Making Sleep Apnea Personal
This is a picture of a person who suffers from sleep apnea. Almost everyone who has been diagnosed with sleep apnea has an instructive story to tell about what has happened since he or she came to terms with the disease. Here are some of those stories:
Harley's Story: From sleep deprivation to the life-saving PAP device
My name is Harley and this is a true story. In fact, it is my personal journey into years of suffering, pain and anguish owing to an undiagnosed condition called obstructive sleep apnea. Many years of incorrect diagnosis and treatment by a number of well-meaning doctors prevented me from getting the proper treatment for my condition. I tell my story in the hope that physicians and other health workers will recognize the urgency of their learning about sleep apnea and prescribing testing for this most under-diagnosed condition. I hope as well that people with the symptoms of sleep apnea will take this condition very seriously. It could save lives, possibly yours.
Vicki's Story: I just couldn't stay awake
I am a 47-year-old female and I have always had the loudest snore. However, other than snoring, I was a very atypical looking obstructive sleep apnea patient--I wasn't a middle-aged man with a big belly. About seven years ago, I started falling asleep quickly and inappropriately. Watching TV after work one night I awoke when a glass of milk I was holding spilled in my lap. Another night, sitting on the floor cleaning my rabbit's cage, I awoke four hours later asleep on the floor. I could barely stay awake driving. I developed constant headaches. I told my primary care physician that I had headaches and was passing out. She gave me some medicine for the headaches and discounted my extreme fatigue, saying, "You mean you're just falling asleep quickly."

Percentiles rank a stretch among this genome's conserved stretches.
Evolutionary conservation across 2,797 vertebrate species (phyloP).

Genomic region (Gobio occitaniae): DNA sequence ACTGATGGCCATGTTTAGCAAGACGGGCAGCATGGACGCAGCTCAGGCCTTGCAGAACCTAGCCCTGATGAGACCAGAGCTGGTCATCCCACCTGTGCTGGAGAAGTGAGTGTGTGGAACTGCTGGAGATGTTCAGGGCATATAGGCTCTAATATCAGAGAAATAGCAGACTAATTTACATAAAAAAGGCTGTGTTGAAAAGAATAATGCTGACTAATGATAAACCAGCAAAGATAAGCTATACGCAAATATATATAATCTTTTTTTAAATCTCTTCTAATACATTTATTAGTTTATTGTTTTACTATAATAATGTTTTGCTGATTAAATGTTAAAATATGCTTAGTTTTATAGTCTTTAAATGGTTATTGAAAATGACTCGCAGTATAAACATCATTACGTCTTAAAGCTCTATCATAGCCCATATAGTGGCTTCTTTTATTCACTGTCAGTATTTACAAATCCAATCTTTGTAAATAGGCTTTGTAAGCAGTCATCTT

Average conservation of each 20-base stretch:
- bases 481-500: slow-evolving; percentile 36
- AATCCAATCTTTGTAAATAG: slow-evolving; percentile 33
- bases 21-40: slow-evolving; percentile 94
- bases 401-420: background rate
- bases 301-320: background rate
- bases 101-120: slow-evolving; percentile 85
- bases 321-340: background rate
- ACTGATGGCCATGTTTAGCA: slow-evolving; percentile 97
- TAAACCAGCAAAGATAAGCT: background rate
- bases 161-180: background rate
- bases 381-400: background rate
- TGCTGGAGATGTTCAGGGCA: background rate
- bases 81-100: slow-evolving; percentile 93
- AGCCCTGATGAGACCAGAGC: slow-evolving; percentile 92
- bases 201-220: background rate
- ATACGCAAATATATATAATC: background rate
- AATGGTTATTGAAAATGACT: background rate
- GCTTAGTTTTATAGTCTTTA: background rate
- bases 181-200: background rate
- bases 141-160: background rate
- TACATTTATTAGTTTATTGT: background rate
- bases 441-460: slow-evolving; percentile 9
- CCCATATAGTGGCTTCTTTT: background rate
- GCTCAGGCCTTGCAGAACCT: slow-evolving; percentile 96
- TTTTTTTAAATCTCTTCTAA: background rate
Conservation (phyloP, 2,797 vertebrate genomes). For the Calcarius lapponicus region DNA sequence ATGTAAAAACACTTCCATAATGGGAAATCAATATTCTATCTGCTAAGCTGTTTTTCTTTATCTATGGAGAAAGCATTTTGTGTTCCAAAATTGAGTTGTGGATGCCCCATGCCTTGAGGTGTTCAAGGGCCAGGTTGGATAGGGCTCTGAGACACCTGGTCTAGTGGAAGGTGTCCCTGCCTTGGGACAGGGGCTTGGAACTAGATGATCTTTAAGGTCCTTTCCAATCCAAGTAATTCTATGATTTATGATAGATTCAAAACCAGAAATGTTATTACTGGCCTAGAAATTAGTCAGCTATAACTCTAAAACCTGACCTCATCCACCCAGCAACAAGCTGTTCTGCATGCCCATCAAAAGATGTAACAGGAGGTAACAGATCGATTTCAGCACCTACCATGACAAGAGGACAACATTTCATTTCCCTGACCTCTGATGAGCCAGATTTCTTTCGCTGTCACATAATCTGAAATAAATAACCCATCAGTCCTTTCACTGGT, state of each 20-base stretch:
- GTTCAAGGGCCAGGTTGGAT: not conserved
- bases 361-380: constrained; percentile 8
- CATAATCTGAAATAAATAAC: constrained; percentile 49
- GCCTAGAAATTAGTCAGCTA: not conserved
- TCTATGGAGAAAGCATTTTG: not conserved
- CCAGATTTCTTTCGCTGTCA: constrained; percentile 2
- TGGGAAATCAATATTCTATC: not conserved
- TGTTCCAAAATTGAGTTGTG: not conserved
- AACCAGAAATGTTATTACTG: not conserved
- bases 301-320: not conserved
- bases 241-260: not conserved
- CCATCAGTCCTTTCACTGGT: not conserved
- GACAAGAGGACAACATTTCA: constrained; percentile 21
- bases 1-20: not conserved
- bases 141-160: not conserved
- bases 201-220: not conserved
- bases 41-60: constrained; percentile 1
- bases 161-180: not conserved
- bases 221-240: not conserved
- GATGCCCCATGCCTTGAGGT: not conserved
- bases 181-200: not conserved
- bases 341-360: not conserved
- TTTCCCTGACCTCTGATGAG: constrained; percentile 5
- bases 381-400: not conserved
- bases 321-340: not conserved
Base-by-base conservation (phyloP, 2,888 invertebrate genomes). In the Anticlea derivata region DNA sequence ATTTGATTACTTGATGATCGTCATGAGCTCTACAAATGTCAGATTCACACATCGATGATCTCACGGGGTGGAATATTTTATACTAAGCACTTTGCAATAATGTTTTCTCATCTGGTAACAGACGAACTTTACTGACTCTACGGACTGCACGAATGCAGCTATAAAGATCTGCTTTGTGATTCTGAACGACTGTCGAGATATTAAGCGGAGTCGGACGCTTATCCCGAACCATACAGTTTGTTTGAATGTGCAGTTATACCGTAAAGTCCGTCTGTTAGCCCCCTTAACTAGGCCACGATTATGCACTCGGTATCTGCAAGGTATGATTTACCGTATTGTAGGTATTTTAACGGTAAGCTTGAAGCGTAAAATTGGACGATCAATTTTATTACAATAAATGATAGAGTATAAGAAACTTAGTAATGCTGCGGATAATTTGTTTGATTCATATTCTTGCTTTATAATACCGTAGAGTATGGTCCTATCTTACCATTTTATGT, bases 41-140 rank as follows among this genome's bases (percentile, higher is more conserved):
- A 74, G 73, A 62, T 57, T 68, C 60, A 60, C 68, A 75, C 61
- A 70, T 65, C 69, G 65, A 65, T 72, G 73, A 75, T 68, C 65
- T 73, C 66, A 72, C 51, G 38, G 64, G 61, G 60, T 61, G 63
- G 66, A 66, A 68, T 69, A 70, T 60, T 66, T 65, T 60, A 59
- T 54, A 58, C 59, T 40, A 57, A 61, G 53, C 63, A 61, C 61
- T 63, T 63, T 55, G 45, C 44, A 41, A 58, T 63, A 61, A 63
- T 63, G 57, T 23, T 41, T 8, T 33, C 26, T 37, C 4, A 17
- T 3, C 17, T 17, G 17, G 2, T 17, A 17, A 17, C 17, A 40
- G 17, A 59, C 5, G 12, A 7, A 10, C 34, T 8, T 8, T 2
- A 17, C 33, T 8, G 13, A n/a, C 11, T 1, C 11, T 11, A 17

Bill's Story: It was a big deal after all
I had actually known I had sleep apnea for a number of years; I just didn't do anything about it. My wife would tell me that I stopped breathing during the night and that she would lie awake counting the seconds until I started to breathe again. I thought I was sleeping through the night, so I never really gave it a lot of thought. Anyway, what's the big deal? So I snore and stop breathing. At least I'm getting some sleep.
George's Story: Overcoming sleep apnea, my 40-year journey
I am a 52-year-old male, married, and the father of a four-year old child. I am currently a manager for a government agency and supervise nine employees, thanks to successful treatment of my sleep apnea. Life before treatment was not as good.
Bob's Story: Downhill one day at a time
It started insidiously enough. I felt a little more tired than usual and I began to have a little trouble concentrating. My memory was a little off as well. No big deal, just a hair off normal levels and, after all I had turned 50 so I could expect some slowing down, couldn't I? At the same time, my wife began complaining that my snoring was becoming difficult to live with. Hey, how bad could it be, everyone snores. Big deal. Then I began falling asleep in meetings. If the air were close and the speaker droned, off I went. Well, not my fault, they should get some air circulation in those meeting rooms and get the speakers to be more interesting. The changes were so gradual that it was hard to see a pattern. I could find a reason or explanation for everything.